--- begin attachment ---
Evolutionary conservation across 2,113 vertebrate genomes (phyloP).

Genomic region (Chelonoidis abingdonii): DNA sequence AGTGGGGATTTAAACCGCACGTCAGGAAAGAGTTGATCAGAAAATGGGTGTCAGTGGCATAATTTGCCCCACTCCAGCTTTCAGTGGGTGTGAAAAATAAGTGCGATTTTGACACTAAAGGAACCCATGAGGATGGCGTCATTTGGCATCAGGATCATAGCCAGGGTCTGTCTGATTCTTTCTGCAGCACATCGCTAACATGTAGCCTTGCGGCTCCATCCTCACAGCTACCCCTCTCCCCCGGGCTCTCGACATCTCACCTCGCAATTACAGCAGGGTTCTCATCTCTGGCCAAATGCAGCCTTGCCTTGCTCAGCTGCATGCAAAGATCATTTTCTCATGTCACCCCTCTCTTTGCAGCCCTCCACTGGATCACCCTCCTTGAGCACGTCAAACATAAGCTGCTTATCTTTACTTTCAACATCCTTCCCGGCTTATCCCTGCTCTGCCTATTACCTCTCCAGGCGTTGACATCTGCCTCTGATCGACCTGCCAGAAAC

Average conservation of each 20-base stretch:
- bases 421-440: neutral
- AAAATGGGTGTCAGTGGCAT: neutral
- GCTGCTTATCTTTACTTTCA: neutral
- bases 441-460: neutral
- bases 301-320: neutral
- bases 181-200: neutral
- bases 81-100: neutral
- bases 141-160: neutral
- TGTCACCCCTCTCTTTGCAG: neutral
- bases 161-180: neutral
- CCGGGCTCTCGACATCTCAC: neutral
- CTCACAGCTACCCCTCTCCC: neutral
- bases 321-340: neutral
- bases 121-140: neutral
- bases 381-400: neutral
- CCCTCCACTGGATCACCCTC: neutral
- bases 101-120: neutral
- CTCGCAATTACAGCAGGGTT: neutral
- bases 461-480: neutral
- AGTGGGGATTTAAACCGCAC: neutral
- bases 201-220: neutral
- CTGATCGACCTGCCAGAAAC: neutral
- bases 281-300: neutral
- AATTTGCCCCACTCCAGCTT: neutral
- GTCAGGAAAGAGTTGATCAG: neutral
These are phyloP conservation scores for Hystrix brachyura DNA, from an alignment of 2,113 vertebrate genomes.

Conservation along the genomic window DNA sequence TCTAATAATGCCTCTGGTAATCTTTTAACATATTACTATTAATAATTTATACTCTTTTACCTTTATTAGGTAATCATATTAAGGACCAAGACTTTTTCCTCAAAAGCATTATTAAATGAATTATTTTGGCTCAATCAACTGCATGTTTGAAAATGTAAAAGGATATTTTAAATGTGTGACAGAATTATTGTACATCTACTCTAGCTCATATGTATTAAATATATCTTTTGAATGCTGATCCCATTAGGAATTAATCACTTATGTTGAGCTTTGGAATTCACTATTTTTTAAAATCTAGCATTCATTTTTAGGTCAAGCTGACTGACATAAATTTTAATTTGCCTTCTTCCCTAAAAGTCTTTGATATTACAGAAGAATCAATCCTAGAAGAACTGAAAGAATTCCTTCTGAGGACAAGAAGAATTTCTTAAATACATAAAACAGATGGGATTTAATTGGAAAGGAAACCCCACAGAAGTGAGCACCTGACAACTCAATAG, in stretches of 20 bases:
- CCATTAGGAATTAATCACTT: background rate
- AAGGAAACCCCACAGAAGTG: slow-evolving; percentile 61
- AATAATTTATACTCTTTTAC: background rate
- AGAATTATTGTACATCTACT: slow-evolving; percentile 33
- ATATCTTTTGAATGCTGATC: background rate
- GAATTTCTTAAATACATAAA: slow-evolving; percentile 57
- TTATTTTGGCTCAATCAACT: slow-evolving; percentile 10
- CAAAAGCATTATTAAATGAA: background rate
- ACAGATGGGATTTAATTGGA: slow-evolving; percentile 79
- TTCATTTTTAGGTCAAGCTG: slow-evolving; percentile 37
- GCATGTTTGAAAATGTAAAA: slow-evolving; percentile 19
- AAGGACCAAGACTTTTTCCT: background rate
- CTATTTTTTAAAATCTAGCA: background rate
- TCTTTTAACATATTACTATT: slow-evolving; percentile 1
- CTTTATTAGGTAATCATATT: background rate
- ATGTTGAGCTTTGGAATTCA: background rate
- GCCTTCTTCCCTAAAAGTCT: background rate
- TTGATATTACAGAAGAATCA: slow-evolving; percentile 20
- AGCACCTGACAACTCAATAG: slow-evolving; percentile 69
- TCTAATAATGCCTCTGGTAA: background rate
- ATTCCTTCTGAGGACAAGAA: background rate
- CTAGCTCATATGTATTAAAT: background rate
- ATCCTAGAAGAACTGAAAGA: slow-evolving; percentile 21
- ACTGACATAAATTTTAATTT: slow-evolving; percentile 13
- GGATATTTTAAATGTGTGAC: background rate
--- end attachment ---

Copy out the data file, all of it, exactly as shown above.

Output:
Evolutionary conservation across 2,113 vertebrate genomes (phyloP).

Genomic region (Chelonoidis abingdonii): DNA sequence AGTGGGGATTTAAACCGCACGTCAGGAAAGAGTTGATCAGAAAATGGGTGTCAGTGGCATAATTTGCCCCACTCCAGCTTTCAGTGGGTGTGAAAAATAAGTGCGATTTTGACACTAAAGGAACCCATGAGGATGGCGTCATTTGGCATCAGGATCATAGCCAGGGTCTGTCTGATTCTTTCTGCAGCACATCGCTAACATGTAGCCTTGCGGCTCCATCCTCACAGCTACCCCTCTCCCCCGGGCTCTCGACATCTCACCTCGCAATTACAGCAGGGTTCTCATCTCTGGCCAAATGCAGCCTTGCCTTGCTCAGCTGCATGCAAAGATCATTTTCTCATGTCACCCCTCTCTTTGCAGCCCTCCACTGGATCACCCTCCTTGAGCACGTCAAACATAAGCTGCTTATCTTTACTTTCAACATCCTTCCCGGCTTATCCCTGCTCTGCCTATTACCTCTCCAGGCGTTGACATCTGCCTCTGATCGACCTGCCAGAAAC

Average conservation of each 20-base stretch:
- bases 421-440: neutral
- AAAATGGGTGTCAGTGGCAT: neutral
- GCTGCTTATCTTTACTTTCA: neutral
- bases 441-460: neutral
- bases 301-320: neutral
- bases 181-200: neutral
- bases 81-100: neutral
- bases 141-160: neutral
- TGTCACCCCTCTCTTTGCAG: neutral
- bases 161-180: neutral
- CCGGGCTCTCGACATCTCAC: neutral
- CTCACAGCTACCCCTCTCCC: neutral
- bases 321-340: neutral
- bases 121-140: neutral
- bases 381-400: neutral
- CCCTCCACTGGATCACCCTC: neutral
- bases 101-120: neutral
- CTCGCAATTACAGCAGGGTT: neutral
- bases 461-480: neutral
- AGTGGGGATTTAAACCGCAC: neutral
- bases 201-220: neutral
- CTGATCGACCTGCCAGAAAC: neutral
- bases 281-300: neutral
- AATTTGCCCCACTCCAGCTT: neutral
- GTCAGGAAAGAGTTGATCAG: neutral
These are phyloP conservation scores for Hystrix brachyura DNA, from an alignment of 2,113 vertebrate genomes.

Conservation along the genomic window DNA sequence TCTAATAATGCCTCTGGTAATCTTTTAACATATTACTATTAATAATTTATACTCTTTTACCTTTATTAGGTAATCATATTAAGGACCAAGACTTTTTCCTCAAAAGCATTATTAAATGAATTATTTTGGCTCAATCAACTGCATGTTTGAAAATGTAAAAGGATATTTTAAATGTGTGACAGAATTATTGTACATCTACTCTAGCTCATATGTATTAAATATATCTTTTGAATGCTGATCCCATTAGGAATTAATCACTTATGTTGAGCTTTGGAATTCACTATTTTTTAAAATCTAGCATTCATTTTTAGGTCAAGCTGACTGACATAAATTTTAATTTGCCTTCTTCCCTAAAAGTCTTTGATATTACAGAAGAATCAATCCTAGAAGAACTGAAAGAATTCCTTCTGAGGACAAGAAGAATTTCTTAAATACATAAAACAGATGGGATTTAATTGGAAAGGAAACCCCACAGAAGTGAGCACCTGACAACTCAATAG, in stretches of 20 bases:
- CCATTAGGAATTAATCACTT: background rate
- AAGGAAACCCCACAGAAGTG: slow-evolving; percentile 61
- AATAATTTATACTCTTTTAC: background rate
- AGAATTATTGTACATCTACT: slow-evolving; percentile 33
- ATATCTTTTGAATGCTGATC: background rate
- GAATTTCTTAAATACATAAA: slow-evolving; percentile 57
- TTATTTTGGCTCAATCAACT: slow-evolving; percentile 10
- CAAAAGCATTATTAAATGAA: background rate
- ACAGATGGGATTTAATTGGA: slow-evolving; percentile 79
- TTCATTTTTAGGTCAAGCTG: slow-evolving; percentile 37
- GCATGTTTGAAAATGTAAAA: slow-evolving; percentile 19
- AAGGACCAAGACTTTTTCCT: background rate
- CTATTTTTTAAAATCTAGCA: background rate
- TCTTTTAACATATTACTATT: slow-evolving; percentile 1
- CTTTATTAGGTAATCATATT: background rate
- ATGTTGAGCTTTGGAATTCA: background rate
- GCCTTCTTCCCTAAAAGTCT: background rate
- TTGATATTACAGAAGAATCA: slow-evolving; percentile 20
- AGCACCTGACAACTCAATAG: slow-evolving; percentile 69
- TCTAATAATGCCTCTGGTAA: background rate
- ATTCCTTCTGAGGACAAGAA: background rate
- CTAGCTCATATGTATTAAAT: background rate
- ATCCTAGAAGAACTGAAAGA: slow-evolving; percentile 21
- ACTGACATAAATTTTAATTT: slow-evolving; percentile 13
- GGATATTTTAAATGTGTGAC: background rate